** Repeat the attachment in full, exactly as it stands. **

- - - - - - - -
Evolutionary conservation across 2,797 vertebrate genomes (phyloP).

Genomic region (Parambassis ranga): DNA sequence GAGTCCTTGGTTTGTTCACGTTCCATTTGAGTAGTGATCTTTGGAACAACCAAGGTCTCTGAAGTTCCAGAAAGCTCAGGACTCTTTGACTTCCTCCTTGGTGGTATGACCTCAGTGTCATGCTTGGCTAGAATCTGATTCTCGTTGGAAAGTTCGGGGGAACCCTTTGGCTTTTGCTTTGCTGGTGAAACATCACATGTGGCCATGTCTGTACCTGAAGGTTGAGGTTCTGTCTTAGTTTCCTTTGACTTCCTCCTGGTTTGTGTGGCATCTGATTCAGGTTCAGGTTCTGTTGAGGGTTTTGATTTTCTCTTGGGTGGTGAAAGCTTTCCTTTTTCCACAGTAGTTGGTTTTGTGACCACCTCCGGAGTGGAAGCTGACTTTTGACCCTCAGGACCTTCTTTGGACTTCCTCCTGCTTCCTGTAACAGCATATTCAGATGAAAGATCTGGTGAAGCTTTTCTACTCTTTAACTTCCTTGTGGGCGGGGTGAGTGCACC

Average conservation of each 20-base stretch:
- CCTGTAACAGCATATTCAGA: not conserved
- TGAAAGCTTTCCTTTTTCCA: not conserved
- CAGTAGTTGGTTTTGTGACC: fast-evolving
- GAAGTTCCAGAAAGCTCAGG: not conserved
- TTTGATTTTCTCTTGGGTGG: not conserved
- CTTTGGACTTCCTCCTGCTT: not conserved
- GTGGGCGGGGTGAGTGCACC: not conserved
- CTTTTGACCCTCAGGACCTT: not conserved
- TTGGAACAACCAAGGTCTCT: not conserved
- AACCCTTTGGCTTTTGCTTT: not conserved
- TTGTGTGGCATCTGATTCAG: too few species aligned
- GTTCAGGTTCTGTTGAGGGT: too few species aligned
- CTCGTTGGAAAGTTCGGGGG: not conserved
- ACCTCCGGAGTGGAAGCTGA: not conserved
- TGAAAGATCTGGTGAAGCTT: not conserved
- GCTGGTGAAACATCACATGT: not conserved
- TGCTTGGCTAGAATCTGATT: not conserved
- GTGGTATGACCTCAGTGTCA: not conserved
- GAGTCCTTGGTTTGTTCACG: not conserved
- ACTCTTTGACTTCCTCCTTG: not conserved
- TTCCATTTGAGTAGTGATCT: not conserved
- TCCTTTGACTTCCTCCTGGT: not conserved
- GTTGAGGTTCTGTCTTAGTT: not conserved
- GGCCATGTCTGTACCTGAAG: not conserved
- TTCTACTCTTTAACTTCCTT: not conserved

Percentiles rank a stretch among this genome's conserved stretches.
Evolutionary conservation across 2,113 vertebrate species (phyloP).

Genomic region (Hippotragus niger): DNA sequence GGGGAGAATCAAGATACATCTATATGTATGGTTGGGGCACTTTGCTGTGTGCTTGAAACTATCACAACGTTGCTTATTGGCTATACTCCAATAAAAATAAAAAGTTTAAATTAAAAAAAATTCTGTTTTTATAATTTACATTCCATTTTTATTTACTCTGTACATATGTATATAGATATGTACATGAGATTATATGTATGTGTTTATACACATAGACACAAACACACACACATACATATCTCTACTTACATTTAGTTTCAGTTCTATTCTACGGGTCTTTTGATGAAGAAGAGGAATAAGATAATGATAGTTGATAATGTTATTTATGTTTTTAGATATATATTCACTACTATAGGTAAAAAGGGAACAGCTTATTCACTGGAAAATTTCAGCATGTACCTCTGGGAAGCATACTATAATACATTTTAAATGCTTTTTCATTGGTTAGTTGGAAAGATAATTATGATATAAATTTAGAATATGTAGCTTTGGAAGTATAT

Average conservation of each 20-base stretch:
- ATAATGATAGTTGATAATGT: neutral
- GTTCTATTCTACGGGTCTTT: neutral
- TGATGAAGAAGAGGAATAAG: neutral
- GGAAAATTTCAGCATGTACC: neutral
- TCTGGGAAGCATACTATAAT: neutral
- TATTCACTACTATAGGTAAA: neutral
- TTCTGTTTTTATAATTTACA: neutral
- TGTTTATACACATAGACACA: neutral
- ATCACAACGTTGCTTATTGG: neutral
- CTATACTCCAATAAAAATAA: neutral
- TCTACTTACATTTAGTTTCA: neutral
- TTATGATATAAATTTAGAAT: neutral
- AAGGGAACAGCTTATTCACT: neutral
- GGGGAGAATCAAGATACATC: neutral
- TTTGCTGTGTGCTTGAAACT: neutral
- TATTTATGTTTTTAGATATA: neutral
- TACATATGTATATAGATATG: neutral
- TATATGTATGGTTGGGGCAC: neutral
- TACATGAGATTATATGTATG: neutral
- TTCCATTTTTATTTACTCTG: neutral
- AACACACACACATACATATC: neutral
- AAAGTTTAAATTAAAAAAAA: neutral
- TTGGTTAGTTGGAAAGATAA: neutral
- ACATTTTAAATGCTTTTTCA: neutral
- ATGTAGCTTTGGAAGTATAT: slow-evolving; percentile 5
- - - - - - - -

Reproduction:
Evolutionary conservation across 2,797 vertebrate genomes (phyloP).

Genomic region (Parambassis ranga): DNA sequence GAGTCCTTGGTTTGTTCACGTTCCATTTGAGTAGTGATCTTTGGAACAACCAAGGTCTCTGAAGTTCCAGAAAGCTCAGGACTCTTTGACTTCCTCCTTGGTGGTATGACCTCAGTGTCATGCTTGGCTAGAATCTGATTCTCGTTGGAAAGTTCGGGGGAACCCTTTGGCTTTTGCTTTGCTGGTGAAACATCACATGTGGCCATGTCTGTACCTGAAGGTTGAGGTTCTGTCTTAGTTTCCTTTGACTTCCTCCTGGTTTGTGTGGCATCTGATTCAGGTTCAGGTTCTGTTGAGGGTTTTGATTTTCTCTTGGGTGGTGAAAGCTTTCCTTTTTCCACAGTAGTTGGTTTTGTGACCACCTCCGGAGTGGAAGCTGACTTTTGACCCTCAGGACCTTCTTTGGACTTCCTCCTGCTTCCTGTAACAGCATATTCAGATGAAAGATCTGGTGAAGCTTTTCTACTCTTTAACTTCCTTGTGGGCGGGGTGAGTGCACC

Average conservation of each 20-base stretch:
- CCTGTAACAGCATATTCAGA: not conserved
- TGAAAGCTTTCCTTTTTCCA: not conserved
- CAGTAGTTGGTTTTGTGACC: fast-evolving
- GAAGTTCCAGAAAGCTCAGG: not conserved
- TTTGATTTTCTCTTGGGTGG: not conserved
- CTTTGGACTTCCTCCTGCTT: not conserved
- GTGGGCGGGGTGAGTGCACC: not conserved
- CTTTTGACCCTCAGGACCTT: not conserved
- TTGGAACAACCAAGGTCTCT: not conserved
- AACCCTTTGGCTTTTGCTTT: not conserved
- TTGTGTGGCATCTGATTCAG: too few species aligned
- GTTCAGGTTCTGTTGAGGGT: too few species aligned
- CTCGTTGGAAAGTTCGGGGG: not conserved
- ACCTCCGGAGTGGAAGCTGA: not conserved
- TGAAAGATCTGGTGAAGCTT: not conserved
- GCTGGTGAAACATCACATGT: not conserved
- TGCTTGGCTAGAATCTGATT: not conserved
- GTGGTATGACCTCAGTGTCA: not conserved
- GAGTCCTTGGTTTGTTCACG: not conserved
- ACTCTTTGACTTCCTCCTTG: not conserved
- TTCCATTTGAGTAGTGATCT: not conserved
- TCCTTTGACTTCCTCCTGGT: not conserved
- GTTGAGGTTCTGTCTTAGTT: not conserved
- GGCCATGTCTGTACCTGAAG: not conserved
- TTCTACTCTTTAACTTCCTT: not conserved

Percentiles rank a stretch among this genome's conserved stretches.
Evolutionary conservation across 2,113 vertebrate species (phyloP).

Genomic region (Hippotragus niger): DNA sequence GGGGAGAATCAAGATACATCTATATGTATGGTTGGGGCACTTTGCTGTGTGCTTGAAACTATCACAACGTTGCTTATTGGCTATACTCCAATAAAAATAAAAAGTTTAAATTAAAAAAAATTCTGTTTTTATAATTTACATTCCATTTTTATTTACTCTGTACATATGTATATAGATATGTACATGAGATTATATGTATGTGTTTATACACATAGACACAAACACACACACATACATATCTCTACTTACATTTAGTTTCAGTTCTATTCTACGGGTCTTTTGATGAAGAAGAGGAATAAGATAATGATAGTTGATAATGTTATTTATGTTTTTAGATATATATTCACTACTATAGGTAAAAAGGGAACAGCTTATTCACTGGAAAATTTCAGCATGTACCTCTGGGAAGCATACTATAATACATTTTAAATGCTTTTTCATTGGTTAGTTGGAAAGATAATTATGATATAAATTTAGAATATGTAGCTTTGGAAGTATAT

Average conservation of each 20-base stretch:
- ATAATGATAGTTGATAATGT: neutral
- GTTCTATTCTACGGGTCTTT: neutral
- TGATGAAGAAGAGGAATAAG: neutral
- GGAAAATTTCAGCATGTACC: neutral
- TCTGGGAAGCATACTATAAT: neutral
- TATTCACTACTATAGGTAAA: neutral
- TTCTGTTTTTATAATTTACA: neutral
- TGTTTATACACATAGACACA: neutral
- ATCACAACGTTGCTTATTGG: neutral
- CTATACTCCAATAAAAATAA: neutral
- TCTACTTACATTTAGTTTCA: neutral
- TTATGATATAAATTTAGAAT: neutral
- AAGGGAACAGCTTATTCACT: neutral
- GGGGAGAATCAAGATACATC: neutral
- TTTGCTGTGTGCTTGAAACT: neutral
- TATTTATGTTTTTAGATATA: neutral
- TACATATGTATATAGATATG: neutral
- TATATGTATGGTTGGGGCAC: neutral
- TACATGAGATTATATGTATG: neutral
- TTCCATTTTTATTTACTCTG: neutral
- AACACACACACATACATATC: neutral
- AAAGTTTAAATTAAAAAAAA: neutral
- TTGGTTAGTTGGAAAGATAA: neutral
- ACATTTTAAATGCTTTTTCA: neutral
- ATGTAGCTTTGGAAGTATAT: slow-evolving; percentile 5